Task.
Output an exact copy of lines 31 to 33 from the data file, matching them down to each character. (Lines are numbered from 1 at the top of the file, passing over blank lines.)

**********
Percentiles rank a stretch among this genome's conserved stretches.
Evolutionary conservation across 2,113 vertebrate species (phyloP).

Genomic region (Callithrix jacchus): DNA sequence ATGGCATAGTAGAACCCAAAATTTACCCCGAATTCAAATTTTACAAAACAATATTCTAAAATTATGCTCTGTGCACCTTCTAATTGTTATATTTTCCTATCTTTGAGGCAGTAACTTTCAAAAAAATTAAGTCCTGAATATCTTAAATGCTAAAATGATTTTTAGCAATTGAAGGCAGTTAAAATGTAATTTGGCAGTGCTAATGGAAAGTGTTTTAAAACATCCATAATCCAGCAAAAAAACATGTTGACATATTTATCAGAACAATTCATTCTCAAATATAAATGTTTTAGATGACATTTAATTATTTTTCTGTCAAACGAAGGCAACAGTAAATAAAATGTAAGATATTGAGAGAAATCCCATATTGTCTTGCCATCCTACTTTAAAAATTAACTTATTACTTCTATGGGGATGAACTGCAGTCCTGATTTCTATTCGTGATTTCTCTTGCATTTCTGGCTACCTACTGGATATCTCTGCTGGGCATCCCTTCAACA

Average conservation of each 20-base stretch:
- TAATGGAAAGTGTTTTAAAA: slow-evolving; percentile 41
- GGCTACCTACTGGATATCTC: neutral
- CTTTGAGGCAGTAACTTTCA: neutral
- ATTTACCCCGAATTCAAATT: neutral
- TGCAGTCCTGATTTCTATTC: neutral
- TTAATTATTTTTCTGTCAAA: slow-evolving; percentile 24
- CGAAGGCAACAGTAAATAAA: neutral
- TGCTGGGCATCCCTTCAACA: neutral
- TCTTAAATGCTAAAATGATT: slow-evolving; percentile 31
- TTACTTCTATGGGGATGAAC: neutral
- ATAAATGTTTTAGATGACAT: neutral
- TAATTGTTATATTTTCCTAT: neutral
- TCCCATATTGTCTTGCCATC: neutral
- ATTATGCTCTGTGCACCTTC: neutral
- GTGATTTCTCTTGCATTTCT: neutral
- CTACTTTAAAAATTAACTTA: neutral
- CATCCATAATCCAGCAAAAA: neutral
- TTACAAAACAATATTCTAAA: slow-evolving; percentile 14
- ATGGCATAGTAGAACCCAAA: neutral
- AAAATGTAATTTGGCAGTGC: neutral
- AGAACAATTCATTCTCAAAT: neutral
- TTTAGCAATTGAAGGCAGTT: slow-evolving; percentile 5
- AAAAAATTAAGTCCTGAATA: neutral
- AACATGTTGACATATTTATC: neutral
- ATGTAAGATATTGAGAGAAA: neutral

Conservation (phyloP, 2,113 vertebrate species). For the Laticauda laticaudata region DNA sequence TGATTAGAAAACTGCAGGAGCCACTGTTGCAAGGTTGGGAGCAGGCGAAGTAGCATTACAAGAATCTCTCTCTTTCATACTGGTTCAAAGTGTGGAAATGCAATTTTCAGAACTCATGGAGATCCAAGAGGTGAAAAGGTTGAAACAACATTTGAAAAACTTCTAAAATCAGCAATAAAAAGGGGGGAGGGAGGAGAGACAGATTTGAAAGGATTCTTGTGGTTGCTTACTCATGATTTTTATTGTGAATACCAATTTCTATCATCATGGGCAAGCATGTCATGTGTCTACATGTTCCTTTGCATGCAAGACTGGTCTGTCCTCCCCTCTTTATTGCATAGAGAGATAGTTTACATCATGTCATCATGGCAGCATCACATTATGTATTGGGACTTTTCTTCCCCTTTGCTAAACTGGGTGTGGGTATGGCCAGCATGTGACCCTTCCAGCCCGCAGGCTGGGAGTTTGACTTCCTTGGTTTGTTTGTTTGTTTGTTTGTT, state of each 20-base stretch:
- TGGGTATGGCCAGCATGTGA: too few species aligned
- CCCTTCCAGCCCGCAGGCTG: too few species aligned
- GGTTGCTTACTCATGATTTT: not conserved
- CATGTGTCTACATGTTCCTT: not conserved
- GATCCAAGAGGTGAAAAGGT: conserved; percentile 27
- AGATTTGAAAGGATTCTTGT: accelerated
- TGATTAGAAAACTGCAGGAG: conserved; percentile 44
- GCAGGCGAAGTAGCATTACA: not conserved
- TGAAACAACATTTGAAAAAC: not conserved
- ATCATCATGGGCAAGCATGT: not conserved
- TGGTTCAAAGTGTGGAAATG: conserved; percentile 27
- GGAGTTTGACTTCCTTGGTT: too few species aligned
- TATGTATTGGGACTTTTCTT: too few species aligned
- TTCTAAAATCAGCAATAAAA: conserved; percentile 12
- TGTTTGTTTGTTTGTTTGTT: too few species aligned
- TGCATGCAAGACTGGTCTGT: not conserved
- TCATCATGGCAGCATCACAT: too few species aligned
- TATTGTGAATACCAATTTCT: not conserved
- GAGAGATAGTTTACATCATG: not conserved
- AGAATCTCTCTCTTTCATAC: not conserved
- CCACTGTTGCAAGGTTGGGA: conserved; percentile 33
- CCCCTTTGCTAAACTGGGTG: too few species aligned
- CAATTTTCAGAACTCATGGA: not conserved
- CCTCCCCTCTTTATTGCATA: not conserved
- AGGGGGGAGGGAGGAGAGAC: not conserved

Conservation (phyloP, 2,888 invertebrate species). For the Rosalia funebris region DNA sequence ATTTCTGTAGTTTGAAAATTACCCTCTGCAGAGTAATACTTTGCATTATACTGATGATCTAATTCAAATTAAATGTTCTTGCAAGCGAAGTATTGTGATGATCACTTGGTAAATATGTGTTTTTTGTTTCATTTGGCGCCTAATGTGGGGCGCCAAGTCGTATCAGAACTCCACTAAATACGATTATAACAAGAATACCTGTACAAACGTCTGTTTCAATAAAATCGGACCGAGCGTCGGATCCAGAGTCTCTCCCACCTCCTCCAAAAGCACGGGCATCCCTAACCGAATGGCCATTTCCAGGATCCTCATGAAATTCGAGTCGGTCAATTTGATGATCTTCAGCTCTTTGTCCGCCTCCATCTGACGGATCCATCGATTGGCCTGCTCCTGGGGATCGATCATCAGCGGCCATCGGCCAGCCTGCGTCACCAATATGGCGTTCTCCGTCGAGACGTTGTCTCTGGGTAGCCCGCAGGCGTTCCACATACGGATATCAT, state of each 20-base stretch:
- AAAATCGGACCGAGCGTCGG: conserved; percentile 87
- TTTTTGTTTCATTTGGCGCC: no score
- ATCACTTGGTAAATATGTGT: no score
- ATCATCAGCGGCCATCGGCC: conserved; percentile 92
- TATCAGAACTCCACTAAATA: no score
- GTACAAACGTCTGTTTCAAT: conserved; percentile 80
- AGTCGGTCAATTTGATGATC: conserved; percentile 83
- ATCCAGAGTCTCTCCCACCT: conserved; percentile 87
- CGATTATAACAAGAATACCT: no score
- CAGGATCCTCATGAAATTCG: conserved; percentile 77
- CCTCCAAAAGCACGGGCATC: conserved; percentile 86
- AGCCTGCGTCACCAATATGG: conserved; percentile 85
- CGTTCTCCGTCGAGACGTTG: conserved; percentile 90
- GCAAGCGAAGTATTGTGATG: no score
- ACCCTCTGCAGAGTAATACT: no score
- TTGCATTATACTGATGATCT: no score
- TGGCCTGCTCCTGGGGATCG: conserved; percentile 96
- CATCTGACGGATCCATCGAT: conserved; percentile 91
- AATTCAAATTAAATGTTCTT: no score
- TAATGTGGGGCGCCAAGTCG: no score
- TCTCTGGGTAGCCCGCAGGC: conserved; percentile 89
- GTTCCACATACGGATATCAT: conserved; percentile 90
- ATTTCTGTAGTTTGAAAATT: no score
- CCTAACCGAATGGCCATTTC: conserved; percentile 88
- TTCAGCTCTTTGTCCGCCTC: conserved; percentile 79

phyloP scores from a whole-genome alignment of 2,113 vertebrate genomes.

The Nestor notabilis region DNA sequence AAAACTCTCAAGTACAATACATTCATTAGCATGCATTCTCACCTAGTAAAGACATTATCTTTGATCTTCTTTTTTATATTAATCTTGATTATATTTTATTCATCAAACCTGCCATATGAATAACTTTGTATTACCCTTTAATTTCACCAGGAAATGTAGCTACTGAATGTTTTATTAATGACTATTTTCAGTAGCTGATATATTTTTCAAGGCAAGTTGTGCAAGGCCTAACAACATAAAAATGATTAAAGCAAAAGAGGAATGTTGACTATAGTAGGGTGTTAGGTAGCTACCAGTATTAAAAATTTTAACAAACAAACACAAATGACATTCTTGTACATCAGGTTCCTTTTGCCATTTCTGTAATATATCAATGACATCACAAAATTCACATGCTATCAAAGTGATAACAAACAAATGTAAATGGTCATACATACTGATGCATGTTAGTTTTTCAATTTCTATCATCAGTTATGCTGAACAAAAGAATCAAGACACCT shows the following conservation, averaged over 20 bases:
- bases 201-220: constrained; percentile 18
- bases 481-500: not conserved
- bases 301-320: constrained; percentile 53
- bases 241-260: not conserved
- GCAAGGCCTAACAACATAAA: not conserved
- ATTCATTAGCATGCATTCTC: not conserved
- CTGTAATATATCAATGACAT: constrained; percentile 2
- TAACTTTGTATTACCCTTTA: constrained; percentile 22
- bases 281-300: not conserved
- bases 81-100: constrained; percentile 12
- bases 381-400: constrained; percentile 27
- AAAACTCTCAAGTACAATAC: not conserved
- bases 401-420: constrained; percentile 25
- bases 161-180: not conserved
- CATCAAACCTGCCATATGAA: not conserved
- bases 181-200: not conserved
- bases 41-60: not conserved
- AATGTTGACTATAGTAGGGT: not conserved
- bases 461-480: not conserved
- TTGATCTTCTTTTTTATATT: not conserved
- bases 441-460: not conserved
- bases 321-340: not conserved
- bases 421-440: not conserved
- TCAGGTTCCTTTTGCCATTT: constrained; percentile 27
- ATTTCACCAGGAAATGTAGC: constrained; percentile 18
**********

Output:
- TGGGTATGGCCAGCATGTGA: too few species aligned
- CCCTTCCAGCCCGCAGGCTG: too few species aligned
- GGTTGCTTACTCATGATTTT: not conserved